What I saw today not only takes my breath away, it is an embarrassment to all this country represents in the world. As one of your pastors, I cannot sit by without responding. What this group did was illegal, immoral, unconstitutional, and abhorrent. I clearly understand the anger that lay beneath the election loss of Donald Trump. This, however, goes well beyond politics. Please, my sisters and brothers, continue to pray for peace, for understanding, for grace and patience. We believe in a God who seeks that, not only from each of us, but from all of those who call this planet and this country our home. A peaceful protest is a Constitutional Right. What we saw today was a mob attacking one of the great foundations of democracy. Please join me in a time of prayer as suddenly, for the first time in over 200 years, our Country’s capital has come under attack. And friends, let peace begin with each of us.

Pastor Brad

Cast away the stones

November 19, 2020

Dear Saints of Trinity,

I want to encourage you to watch the service this week. I think most of you do anyway, but there are a few things I hope you can capture. The first is the message. It’s all about being stone-droppers. We’re living in a time of accusations and blame being hurled one to another. As Christians, and as a church I want to encourage us to be those who can assist others to rebuild rather than tear down, offer grace rather than judgment, and offer reconciliation rather than condemnation. That, however, is not the only reason I’m asking you to watch.

I spend a few minutes talking with Dorothy on camera. In almost every neighborhood gathering someone has asked about her, and particularly when “we’ll be able to meet her.” So, we decided that we would do that for the Wednesday recordings. But wait, there’s more. I know I’ve shared that Dorothy and I fell in love while singing together. We will be singing together again for the recording. Donna was gracious enough to allow the two of us to lead the hymns this week. For us, it is an amazing gift; a gift we don’t get to do enough. To stand beside her, share together in worship, help lead the hymns was…well, just wonderful. We both hope you’ll joyfully sing along to these Thanksgiving favorites. Now that brings me to the next piece.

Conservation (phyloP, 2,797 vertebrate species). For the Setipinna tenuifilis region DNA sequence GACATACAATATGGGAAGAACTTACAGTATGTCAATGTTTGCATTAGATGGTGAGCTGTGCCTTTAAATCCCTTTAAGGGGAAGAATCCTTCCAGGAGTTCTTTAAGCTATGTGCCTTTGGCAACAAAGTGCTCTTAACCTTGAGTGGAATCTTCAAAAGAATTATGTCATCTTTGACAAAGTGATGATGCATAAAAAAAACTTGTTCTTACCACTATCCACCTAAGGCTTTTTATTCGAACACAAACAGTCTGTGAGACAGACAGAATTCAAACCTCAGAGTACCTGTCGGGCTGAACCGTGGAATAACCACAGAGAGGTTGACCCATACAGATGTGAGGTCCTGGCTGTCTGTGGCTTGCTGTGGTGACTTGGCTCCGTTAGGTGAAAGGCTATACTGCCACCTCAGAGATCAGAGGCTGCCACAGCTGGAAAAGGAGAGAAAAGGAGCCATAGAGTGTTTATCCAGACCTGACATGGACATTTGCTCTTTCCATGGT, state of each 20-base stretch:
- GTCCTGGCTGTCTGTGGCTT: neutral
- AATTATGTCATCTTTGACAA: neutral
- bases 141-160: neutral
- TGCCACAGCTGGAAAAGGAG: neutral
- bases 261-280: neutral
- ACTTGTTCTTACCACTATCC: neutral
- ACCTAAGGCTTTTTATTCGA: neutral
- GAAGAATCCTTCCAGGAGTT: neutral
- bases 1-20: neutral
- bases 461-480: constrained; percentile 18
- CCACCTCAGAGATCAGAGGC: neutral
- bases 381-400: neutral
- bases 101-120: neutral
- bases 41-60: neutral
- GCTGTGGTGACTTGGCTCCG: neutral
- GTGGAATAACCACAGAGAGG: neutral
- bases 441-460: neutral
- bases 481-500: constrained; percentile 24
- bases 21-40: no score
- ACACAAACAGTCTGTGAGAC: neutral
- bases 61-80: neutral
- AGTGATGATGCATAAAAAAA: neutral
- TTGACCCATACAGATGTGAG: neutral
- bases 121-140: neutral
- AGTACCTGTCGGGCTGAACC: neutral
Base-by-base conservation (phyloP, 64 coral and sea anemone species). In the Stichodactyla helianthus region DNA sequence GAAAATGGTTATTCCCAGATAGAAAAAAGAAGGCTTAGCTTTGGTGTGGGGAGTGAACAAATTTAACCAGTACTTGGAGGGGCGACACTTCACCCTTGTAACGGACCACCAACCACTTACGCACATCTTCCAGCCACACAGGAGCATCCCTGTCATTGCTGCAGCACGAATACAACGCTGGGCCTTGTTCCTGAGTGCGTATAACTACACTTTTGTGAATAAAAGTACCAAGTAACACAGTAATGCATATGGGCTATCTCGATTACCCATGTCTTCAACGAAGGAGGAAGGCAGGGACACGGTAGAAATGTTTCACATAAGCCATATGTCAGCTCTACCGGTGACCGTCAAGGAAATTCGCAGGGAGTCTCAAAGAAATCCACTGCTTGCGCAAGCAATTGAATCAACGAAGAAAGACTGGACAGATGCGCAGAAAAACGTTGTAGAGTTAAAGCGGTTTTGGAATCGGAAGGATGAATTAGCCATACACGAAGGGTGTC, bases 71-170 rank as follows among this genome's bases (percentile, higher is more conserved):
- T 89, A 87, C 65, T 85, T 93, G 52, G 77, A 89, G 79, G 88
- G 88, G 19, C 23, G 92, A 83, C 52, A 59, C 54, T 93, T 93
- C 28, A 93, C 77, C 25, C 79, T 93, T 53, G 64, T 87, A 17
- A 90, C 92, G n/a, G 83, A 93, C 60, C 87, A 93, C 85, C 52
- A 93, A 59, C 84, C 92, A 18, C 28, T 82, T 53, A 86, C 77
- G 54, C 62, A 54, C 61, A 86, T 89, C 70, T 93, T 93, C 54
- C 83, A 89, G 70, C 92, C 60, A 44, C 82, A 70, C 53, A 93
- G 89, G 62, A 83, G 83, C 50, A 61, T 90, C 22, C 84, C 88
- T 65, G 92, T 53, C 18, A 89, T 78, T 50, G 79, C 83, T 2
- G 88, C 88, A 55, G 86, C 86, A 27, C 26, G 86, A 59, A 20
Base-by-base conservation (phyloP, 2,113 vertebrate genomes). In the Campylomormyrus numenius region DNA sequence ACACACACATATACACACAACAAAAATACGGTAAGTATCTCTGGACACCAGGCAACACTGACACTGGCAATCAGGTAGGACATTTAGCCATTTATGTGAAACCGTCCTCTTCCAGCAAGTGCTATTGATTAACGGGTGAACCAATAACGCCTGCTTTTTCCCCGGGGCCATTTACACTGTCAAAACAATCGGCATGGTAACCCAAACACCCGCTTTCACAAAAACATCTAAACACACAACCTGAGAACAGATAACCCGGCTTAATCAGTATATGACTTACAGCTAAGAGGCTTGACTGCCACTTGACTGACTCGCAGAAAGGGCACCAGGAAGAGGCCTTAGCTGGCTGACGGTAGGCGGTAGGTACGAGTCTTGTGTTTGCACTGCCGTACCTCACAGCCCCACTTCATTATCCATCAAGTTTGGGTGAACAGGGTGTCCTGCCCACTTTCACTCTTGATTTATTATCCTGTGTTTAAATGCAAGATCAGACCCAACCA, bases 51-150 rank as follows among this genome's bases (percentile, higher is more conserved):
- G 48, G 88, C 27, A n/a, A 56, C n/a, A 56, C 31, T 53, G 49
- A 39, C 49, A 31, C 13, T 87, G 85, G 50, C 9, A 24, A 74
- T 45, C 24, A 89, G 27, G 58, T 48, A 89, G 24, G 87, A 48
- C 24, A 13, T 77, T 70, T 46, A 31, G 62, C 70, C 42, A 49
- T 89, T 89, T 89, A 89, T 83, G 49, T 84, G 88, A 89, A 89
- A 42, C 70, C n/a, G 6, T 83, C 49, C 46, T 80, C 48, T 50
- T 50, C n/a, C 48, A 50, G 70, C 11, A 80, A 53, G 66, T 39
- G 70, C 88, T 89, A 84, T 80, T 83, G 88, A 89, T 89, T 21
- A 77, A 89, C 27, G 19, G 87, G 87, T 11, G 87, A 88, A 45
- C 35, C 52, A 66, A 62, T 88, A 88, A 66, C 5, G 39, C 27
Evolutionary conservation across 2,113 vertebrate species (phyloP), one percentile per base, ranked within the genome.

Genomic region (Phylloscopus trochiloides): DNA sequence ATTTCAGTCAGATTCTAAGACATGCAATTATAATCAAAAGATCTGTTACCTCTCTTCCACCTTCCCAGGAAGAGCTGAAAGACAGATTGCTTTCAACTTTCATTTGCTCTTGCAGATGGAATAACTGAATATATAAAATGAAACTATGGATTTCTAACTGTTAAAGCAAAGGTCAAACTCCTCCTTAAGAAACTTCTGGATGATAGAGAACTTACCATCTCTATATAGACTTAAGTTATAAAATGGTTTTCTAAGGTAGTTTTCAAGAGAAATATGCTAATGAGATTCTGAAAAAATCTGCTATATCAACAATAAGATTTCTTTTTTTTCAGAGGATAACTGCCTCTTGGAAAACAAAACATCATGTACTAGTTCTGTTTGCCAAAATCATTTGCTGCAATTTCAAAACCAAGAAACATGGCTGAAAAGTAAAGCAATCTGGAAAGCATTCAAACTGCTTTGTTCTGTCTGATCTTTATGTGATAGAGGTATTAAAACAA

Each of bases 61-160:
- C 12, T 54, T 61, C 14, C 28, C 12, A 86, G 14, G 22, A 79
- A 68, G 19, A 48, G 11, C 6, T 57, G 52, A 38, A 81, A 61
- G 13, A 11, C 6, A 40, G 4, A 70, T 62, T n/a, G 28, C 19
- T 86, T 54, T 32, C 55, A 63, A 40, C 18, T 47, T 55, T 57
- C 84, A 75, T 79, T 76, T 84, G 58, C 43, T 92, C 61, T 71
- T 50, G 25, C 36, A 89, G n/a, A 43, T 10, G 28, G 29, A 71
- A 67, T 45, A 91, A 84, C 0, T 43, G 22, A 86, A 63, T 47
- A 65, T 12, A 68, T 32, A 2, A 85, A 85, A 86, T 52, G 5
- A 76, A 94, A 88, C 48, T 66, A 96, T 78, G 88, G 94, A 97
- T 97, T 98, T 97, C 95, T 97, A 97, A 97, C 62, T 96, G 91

Thanksgiving is a week from today. We’ve been asked to stay as safe as possible. For many of us, that means not bringing in outside family to our homes. Thanksgiving is a precious time for the Beeman family, but it was our children who asked that we postpone it. I remember one of the kids said it well. “Thanksgiving is about being thankful, and, you know what, we can be thankful in February or March or even June. Let’s not let it go. Let’s just postpone it.” So, we’re going to postpone it.

One more thing, however. Our local restaurants are struggling. What if, instead of doing all the cooking for whoever it is that will be at your home, that instead, we order our meals from one or two of our local restaurants. They need us, friends. I ordered lunch yesterday at Rain Shadow. In talking with the staff there, I could feel the nervousness. She shared that this is supposed to be one of their busiest seasons, and yet, here they are, closed and doing only pick-up service. So, let’s be the church as well as being family and do whatever we can to support our local businesses.

So, there you have it. Happy week before Thanksgiving. I continue to pray for you throughout this time. Please let me know if you need anything from me. A reminder that neighborhood gatherings will begin again in January, if we’re able. Oh, and don’t miss the Advent worship services. They are going to be special.

In Peace,

Pastor Brad

Some Concerns that we have:

  • For those who continue to go through physical struggles, those who are dealing with cancer, or other health situations. Prayers for those who are emotionally feeling lost and alone.
  • For all those who are ill from the covid-19 virus; for those families who have lost loved ones to the virus; and for all the first responders/essential workers.
  • For peace in our country.
  • For Katherine Parker, missionary to Nepal.

Even though you can’t be with those having birthdays this week, emails or phone calls are appreciated.